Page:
The recovery team will leave at the beginning of February and spend three weeks in the Karakoram. They know the exact coordinates of the body’s location and should be able to find it easily. There is a secondary reason for making the effort: Eakin’s remains are close to the main route and too exposed to passing climbers.

The final reason that Eakin’s family has chosen to travel all the way to K2 at the coldest month of the year: They want to bury him properly. They have fundraised to help finance the journey.

Double trauma for families

Recovering the remains of climbers who died at high altitude is becoming more common in Nepal, thanks to the availability of skilled rescuers and abundant resources for aerial evacuations, especially on Everest and Manaslu.

In Pakistan, on the contrary, aerial help is rare and expensive. Climbers who perish high on a Karakoram 8,000’er are typically moved away from the route and buried in the snow or down a crevasse. Yet the families of the lost climbers then suffer a double blow. Not only has their loved one died, but they lack a physical body to mourn, which increases the trauma for many.

Regular readers may remember the case of John Snorri, Ali Sadpara, and Juan Pablo Mohr, who died on winter K2 in 2021. Climbers, including Sadpara’s son Sajid, only found their bodies the following summer. Sajid lowered his father and buried him below the Bottleneck.

Snorri’s widow Lina specifically stated that she didn’t want to put rescuers at risk trying to retrieve his husband’s remains. If conditions were safe, she asked that he be moved off the main climbers’ route and buried by his friends. Mohr’s family traveled to Base Camp and performed a memorial ceremony there.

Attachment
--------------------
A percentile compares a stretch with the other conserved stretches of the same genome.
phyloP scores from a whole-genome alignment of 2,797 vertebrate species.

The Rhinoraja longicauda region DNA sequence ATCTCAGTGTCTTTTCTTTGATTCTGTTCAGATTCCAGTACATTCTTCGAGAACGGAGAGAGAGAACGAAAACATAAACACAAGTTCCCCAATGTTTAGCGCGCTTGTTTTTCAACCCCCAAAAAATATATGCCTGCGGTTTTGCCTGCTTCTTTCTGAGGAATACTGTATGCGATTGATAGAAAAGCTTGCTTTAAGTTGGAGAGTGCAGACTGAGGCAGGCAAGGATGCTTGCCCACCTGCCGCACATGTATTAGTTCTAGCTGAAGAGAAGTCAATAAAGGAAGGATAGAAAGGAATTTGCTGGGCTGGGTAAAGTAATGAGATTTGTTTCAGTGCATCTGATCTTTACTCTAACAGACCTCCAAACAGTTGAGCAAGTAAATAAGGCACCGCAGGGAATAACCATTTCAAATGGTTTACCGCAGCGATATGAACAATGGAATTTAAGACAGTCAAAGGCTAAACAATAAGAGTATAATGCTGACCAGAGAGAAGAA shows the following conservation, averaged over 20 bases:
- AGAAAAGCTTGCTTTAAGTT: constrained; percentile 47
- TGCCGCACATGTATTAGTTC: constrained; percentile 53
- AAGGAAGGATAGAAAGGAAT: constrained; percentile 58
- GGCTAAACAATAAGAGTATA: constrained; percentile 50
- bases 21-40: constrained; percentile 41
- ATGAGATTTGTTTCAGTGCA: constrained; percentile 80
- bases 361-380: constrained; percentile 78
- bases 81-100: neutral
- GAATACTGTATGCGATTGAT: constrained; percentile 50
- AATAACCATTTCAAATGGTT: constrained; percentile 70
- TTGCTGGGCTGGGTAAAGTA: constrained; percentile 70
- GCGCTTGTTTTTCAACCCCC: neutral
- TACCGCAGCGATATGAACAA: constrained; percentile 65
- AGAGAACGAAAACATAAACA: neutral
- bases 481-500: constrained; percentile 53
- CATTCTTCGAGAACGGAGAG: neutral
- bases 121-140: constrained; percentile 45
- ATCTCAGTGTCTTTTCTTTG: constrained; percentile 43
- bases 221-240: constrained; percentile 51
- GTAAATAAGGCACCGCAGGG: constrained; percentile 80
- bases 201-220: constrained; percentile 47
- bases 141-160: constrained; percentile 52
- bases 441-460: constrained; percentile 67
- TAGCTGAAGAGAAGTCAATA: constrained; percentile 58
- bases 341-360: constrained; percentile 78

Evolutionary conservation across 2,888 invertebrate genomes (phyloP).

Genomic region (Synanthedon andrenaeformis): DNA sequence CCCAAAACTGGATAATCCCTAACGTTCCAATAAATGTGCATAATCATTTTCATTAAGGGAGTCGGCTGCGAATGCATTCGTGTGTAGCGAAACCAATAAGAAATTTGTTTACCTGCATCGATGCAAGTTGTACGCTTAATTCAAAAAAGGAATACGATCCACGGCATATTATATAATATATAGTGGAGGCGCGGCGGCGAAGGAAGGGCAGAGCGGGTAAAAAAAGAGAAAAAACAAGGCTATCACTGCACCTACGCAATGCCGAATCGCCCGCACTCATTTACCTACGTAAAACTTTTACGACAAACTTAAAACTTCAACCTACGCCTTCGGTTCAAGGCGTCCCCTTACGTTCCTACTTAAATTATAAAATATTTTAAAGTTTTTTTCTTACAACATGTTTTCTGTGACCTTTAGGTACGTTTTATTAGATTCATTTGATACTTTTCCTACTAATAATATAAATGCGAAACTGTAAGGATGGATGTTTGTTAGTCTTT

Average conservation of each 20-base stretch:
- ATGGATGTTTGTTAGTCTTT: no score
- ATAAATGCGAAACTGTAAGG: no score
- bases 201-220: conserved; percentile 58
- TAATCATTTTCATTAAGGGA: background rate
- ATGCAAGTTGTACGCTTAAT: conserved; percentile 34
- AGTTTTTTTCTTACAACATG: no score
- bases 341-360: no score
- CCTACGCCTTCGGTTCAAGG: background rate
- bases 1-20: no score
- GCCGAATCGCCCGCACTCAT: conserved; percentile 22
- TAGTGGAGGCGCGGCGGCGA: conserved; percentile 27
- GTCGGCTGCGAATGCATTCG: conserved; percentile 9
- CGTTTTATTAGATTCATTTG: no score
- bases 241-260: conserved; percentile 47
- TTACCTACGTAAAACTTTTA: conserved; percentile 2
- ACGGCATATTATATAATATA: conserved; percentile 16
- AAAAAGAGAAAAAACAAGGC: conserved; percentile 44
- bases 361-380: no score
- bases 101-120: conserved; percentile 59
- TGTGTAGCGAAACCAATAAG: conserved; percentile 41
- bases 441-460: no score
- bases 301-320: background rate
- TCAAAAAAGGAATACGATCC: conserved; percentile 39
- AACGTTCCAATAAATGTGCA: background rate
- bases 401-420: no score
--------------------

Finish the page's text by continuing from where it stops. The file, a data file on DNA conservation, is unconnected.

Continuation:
A climber in front of Gilkey Memorial,a pile of rocks where climbers perished on the mountain are remembered with plates, sometimes literally BC dishes with their names engraved.

A climber in front of Gilkey Memorial — a pile of rocks where climbers who perished on the mountain are commemorated with plates, sometimes including base camp dishes with their names engraved on them. Photo: Tente Lagunilla


Eakin, however, is very close to Advanced Base Camp. His accident was probably similar to the one that killed Sergi Mingote, also in the winter of 2021. Other climbers who were on the mountain and saw him fall retrieved Mingote’s remains, which were brought back home to Catalonia.

The team in charge of bringing down Matthew Eakin’s body will have to cover a similar distance on the moraine close to ABC. They will not need to climb. Repatriating the body back to Australia will be too expensive. But hopefully, before spring, Matthew Eakin will rest at the foot of the mountain, close to his climbing partner and others who have died in similar circumstances.

Angela Benavides

Angela Benavides graduated university in journalism and specializes in high-altitude mountaineering and expedition news. She has been writing about climbing and mountaineering, adventure and outdoor sports for 20+ years.

Prior to that, Angela Benavides spent time at/worked at a number of local and international media. She is also experienced in outdoor-sport consultancy for sponsoring corporations, press manager and communication executive, and a published author.